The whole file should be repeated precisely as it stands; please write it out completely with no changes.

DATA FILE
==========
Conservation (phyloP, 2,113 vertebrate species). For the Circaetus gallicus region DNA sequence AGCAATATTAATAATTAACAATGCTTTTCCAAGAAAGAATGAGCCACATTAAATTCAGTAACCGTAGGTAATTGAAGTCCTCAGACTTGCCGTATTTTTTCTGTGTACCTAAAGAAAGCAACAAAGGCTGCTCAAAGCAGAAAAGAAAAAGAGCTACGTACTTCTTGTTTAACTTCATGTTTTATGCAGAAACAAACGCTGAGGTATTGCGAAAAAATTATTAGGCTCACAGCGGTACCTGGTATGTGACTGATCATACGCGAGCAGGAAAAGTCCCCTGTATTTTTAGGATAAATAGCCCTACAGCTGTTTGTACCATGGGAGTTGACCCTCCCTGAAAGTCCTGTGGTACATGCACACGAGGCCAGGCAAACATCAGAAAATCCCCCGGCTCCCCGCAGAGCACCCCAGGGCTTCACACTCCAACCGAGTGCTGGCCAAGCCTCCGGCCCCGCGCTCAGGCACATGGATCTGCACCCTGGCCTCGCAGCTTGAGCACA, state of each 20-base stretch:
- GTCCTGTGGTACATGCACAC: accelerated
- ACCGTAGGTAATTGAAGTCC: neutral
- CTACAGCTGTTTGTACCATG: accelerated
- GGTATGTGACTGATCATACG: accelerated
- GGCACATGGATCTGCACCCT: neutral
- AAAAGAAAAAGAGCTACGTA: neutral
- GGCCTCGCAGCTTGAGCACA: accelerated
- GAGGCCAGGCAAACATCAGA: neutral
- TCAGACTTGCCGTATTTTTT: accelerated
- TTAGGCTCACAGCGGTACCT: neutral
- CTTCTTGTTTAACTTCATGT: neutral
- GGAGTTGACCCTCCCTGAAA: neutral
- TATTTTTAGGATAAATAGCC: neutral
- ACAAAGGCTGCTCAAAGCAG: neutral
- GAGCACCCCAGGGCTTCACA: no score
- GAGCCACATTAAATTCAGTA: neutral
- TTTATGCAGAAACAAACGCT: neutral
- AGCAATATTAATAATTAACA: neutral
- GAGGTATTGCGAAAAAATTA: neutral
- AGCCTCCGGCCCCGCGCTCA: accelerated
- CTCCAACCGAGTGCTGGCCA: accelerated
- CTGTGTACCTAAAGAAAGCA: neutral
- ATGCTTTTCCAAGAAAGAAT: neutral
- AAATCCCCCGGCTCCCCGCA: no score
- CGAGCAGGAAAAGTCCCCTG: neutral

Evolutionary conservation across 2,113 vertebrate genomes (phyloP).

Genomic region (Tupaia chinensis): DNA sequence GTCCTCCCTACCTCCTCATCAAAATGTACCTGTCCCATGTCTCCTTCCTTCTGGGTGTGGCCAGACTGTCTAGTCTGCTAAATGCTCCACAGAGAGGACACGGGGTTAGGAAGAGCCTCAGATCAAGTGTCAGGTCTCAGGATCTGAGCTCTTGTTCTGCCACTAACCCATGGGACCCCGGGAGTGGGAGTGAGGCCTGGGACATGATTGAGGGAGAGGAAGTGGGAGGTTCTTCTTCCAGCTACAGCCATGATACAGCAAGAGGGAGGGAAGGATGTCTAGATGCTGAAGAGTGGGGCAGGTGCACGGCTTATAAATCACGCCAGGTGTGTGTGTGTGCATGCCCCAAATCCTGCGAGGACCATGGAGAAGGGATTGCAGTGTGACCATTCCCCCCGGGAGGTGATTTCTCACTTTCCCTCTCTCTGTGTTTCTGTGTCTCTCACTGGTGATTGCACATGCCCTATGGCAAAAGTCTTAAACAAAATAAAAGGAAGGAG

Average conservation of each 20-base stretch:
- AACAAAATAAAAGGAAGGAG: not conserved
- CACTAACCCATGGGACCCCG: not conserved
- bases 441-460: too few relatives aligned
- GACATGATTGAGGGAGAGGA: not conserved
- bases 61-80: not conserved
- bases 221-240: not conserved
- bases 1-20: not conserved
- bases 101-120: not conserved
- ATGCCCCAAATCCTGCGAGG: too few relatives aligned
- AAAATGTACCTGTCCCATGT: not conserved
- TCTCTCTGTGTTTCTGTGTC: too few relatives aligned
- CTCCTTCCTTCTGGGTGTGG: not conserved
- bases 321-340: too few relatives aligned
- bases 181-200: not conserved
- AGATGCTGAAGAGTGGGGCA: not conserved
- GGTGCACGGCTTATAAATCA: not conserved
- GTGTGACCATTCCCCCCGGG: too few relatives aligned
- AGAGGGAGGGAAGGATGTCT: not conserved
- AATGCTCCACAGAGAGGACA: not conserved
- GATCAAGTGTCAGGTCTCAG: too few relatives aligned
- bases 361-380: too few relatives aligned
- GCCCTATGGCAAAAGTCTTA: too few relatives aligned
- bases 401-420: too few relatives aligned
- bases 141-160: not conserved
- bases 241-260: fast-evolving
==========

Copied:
Conservation (phyloP, 2,113 vertebrate species). For the Circaetus gallicus region DNA sequence AGCAATATTAATAATTAACAATGCTTTTCCAAGAAAGAATGAGCCACATTAAATTCAGTAACCGTAGGTAATTGAAGTCCTCAGACTTGCCGTATTTTTTCTGTGTACCTAAAGAAAGCAACAAAGGCTGCTCAAAGCAGAAAAGAAAAAGAGCTACGTACTTCTTGTTTAACTTCATGTTTTATGCAGAAACAAACGCTGAGGTATTGCGAAAAAATTATTAGGCTCACAGCGGTACCTGGTATGTGACTGATCATACGCGAGCAGGAAAAGTCCCCTGTATTTTTAGGATAAATAGCCCTACAGCTGTTTGTACCATGGGAGTTGACCCTCCCTGAAAGTCCTGTGGTACATGCACACGAGGCCAGGCAAACATCAGAAAATCCCCCGGCTCCCCGCAGAGCACCCCAGGGCTTCACACTCCAACCGAGTGCTGGCCAAGCCTCCGGCCCCGCGCTCAGGCACATGGATCTGCACCCTGGCCTCGCAGCTTGAGCACA, state of each 20-base stretch:
- GTCCTGTGGTACATGCACAC: accelerated
- ACCGTAGGTAATTGAAGTCC: neutral
- CTACAGCTGTTTGTACCATG: accelerated
- GGTATGTGACTGATCATACG: accelerated
- GGCACATGGATCTGCACCCT: neutral
- AAAAGAAAAAGAGCTACGTA: neutral
- GGCCTCGCAGCTTGAGCACA: accelerated
- GAGGCCAGGCAAACATCAGA: neutral
- TCAGACTTGCCGTATTTTTT: accelerated
- TTAGGCTCACAGCGGTACCT: neutral
- CTTCTTGTTTAACTTCATGT: neutral
- GGAGTTGACCCTCCCTGAAA: neutral
- TATTTTTAGGATAAATAGCC: neutral
- ACAAAGGCTGCTCAAAGCAG: neutral
- GAGCACCCCAGGGCTTCACA: no score
- GAGCCACATTAAATTCAGTA: neutral
- TTTATGCAGAAACAAACGCT: neutral
- AGCAATATTAATAATTAACA: neutral
- GAGGTATTGCGAAAAAATTA: neutral
- AGCCTCCGGCCCCGCGCTCA: accelerated
- CTCCAACCGAGTGCTGGCCA: accelerated
- CTGTGTACCTAAAGAAAGCA: neutral
- ATGCTTTTCCAAGAAAGAAT: neutral
- AAATCCCCCGGCTCCCCGCA: no score
- CGAGCAGGAAAAGTCCCCTG: neutral

Evolutionary conservation across 2,113 vertebrate genomes (phyloP).

Genomic region (Tupaia chinensis): DNA sequence GTCCTCCCTACCTCCTCATCAAAATGTACCTGTCCCATGTCTCCTTCCTTCTGGGTGTGGCCAGACTGTCTAGTCTGCTAAATGCTCCACAGAGAGGACACGGGGTTAGGAAGAGCCTCAGATCAAGTGTCAGGTCTCAGGATCTGAGCTCTTGTTCTGCCACTAACCCATGGGACCCCGGGAGTGGGAGTGAGGCCTGGGACATGATTGAGGGAGAGGAAGTGGGAGGTTCTTCTTCCAGCTACAGCCATGATACAGCAAGAGGGAGGGAAGGATGTCTAGATGCTGAAGAGTGGGGCAGGTGCACGGCTTATAAATCACGCCAGGTGTGTGTGTGTGCATGCCCCAAATCCTGCGAGGACCATGGAGAAGGGATTGCAGTGTGACCATTCCCCCCGGGAGGTGATTTCTCACTTTCCCTCTCTCTGTGTTTCTGTGTCTCTCACTGGTGATTGCACATGCCCTATGGCAAAAGTCTTAAACAAAATAAAAGGAAGGAG

Average conservation of each 20-base stretch:
- AACAAAATAAAAGGAAGGAG: not conserved
- CACTAACCCATGGGACCCCG: not conserved
- bases 441-460: too few relatives aligned
- GACATGATTGAGGGAGAGGA: not conserved
- bases 61-80: not conserved
- bases 221-240: not conserved
- bases 1-20: not conserved
- bases 101-120: not conserved
- ATGCCCCAAATCCTGCGAGG: too few relatives aligned
- AAAATGTACCTGTCCCATGT: not conserved
- TCTCTCTGTGTTTCTGTGTC: too few relatives aligned
- CTCCTTCCTTCTGGGTGTGG: not conserved
- bases 321-340: too few relatives aligned
- bases 181-200: not conserved
- AGATGCTGAAGAGTGGGGCA: not conserved
- GGTGCACGGCTTATAAATCA: not conserved
- GTGTGACCATTCCCCCCGGG: too few relatives aligned
- AGAGGGAGGGAAGGATGTCT: not conserved
- AATGCTCCACAGAGAGGACA: not conserved
- GATCAAGTGTCAGGTCTCAG: too few relatives aligned
- bases 361-380: too few relatives aligned
- GCCCTATGGCAAAAGTCTTA: too few relatives aligned
- bases 401-420: too few relatives aligned
- bases 141-160: not conserved
- bases 241-260: fast-evolving